Wolves are pack animals. A pack may have up to twenty members, though six to eight is the average. All packs have a very strict hierarchy of ranks and roles.
At the top of the pack are the ‘alpha male’ and ‘alpha female’. This top pair resolves disputes inside the pack and decides the distribution of food. Usually, the alpha female produces the pack’s only litter of cubs (4 to 6 of them), because there isn’t enough food to support litters from all the females. Every wolf in the pack contributes to the upbringing of the cubs.
Second in command after the alpha pair are the ‘beta male’ and the ‘beta female’, who play an especially large part in bringing up the cubs. The beta wolves are also the ones most likely to challenge and fight the alphas for top position. Fighting is mostly by bluff and show of aggression—personality counts for more than simple physical strength. The loser in a challenge is often driven away from the pack.
At the bottom of the hierarchy is the ‘omega wolf’, dominated and pushed around by all the others. The only consolation for the omega wolf is that s/he is typically the jester of the pack, the one who starts up play and chasing games.
Dominant wolves often rub their bodies against subordinate wolves to ‘mark’ them with their scent. Like dogs, wolves use urine to mark out their territory, where no outsider wolf is permitted to pass.
Wolves communicate with body language. Unlike dogs, they rarely bark, and only softly. They howl in chorus, particularly at twilight, and particularly before setting out to hunt or after returning.
Wolves are the ancestors of all our domestic dogs. They are bigger than all but the very biggest breeds of dog, and have 20% larger brains. They can trot for many miles, or reach up to 65 kph in a short burst. At speed, they can spring 5 metres in a single bound.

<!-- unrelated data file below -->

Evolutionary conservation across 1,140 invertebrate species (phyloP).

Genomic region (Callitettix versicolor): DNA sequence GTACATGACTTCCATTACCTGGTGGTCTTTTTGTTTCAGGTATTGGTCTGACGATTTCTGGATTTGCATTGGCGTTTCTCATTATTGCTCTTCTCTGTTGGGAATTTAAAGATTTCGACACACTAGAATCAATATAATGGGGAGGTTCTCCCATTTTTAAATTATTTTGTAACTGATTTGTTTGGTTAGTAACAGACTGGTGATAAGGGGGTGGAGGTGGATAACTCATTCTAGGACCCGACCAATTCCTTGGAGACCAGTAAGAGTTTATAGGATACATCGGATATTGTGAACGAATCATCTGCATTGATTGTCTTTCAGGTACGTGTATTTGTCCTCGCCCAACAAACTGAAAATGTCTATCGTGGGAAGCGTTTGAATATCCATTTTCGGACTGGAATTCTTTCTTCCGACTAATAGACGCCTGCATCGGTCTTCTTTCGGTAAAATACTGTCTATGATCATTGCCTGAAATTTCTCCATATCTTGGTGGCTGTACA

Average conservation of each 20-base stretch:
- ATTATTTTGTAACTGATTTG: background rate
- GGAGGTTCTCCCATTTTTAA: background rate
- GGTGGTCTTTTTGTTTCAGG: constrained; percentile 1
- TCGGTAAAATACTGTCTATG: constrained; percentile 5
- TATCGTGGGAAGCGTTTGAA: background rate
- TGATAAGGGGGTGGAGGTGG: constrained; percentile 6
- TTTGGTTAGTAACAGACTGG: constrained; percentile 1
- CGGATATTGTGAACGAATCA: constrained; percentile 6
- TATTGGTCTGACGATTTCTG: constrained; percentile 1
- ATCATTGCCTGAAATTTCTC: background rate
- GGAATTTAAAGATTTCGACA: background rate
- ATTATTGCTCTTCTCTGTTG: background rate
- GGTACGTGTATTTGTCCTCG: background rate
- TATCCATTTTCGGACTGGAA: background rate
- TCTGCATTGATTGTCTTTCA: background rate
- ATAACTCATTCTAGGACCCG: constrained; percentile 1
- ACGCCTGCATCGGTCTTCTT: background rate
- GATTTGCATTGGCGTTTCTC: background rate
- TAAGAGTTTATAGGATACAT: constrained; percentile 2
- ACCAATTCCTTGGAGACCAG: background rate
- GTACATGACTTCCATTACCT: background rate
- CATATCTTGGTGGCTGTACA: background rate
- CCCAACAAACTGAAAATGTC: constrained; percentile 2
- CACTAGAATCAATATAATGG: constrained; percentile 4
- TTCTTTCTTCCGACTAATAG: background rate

In colour, they shade from grey to grey-brown to white. White wolves generally live in lands of permanent snow. Their outer coat is made of tough hairs that guard a softer, thicker undercoat. This undercoat is water-resistant and insulates against the cold. A partial webbing between the toes of their paws helps them travel easily over snow.
When they attack as a pack, they harry their victim from all sides. They can bring down large animals, like deer and moose, but their success rate is only about one in five. A healthy, fully-grown deer or moose can usually keep them at bay. They don’t get to eat every day, but when they do, they can consume up to 10 kilograms of meat at a time.
Wolves have always had a bad rap – perhaps especially from shepherds, trying to guard their flocks of sheep and lambs. They caused much fear in medieval Europe, and menacing wolves feature in several folk tales (such as ‘Red Riding Hood’) and myths (for example, the giant wolf in Norse mythology, Fenrir, who will one day bring about the end of the world). On the other hand, there’s a friendly, helpful, magical wolf in a famous Russian folktale, ‘The Firebird’.
In fact, wolves almost never attack adult humans, though they will carry off unprotected infants and small children. On the Eastern Front in World War I, great numbers of starving wolves attacked both sides, and the German and Russian armies had to make a truce in order to fight them off. But that’s an exceptional case, and the wolves must have been desperate with hunger to behave so out-of-character.
In the “Wolf Kingdom” books, the wolf-soldiers are the baddies – but don’t judge them too soon. How did they get to be that way? Wait for major revelations in Book 4!!!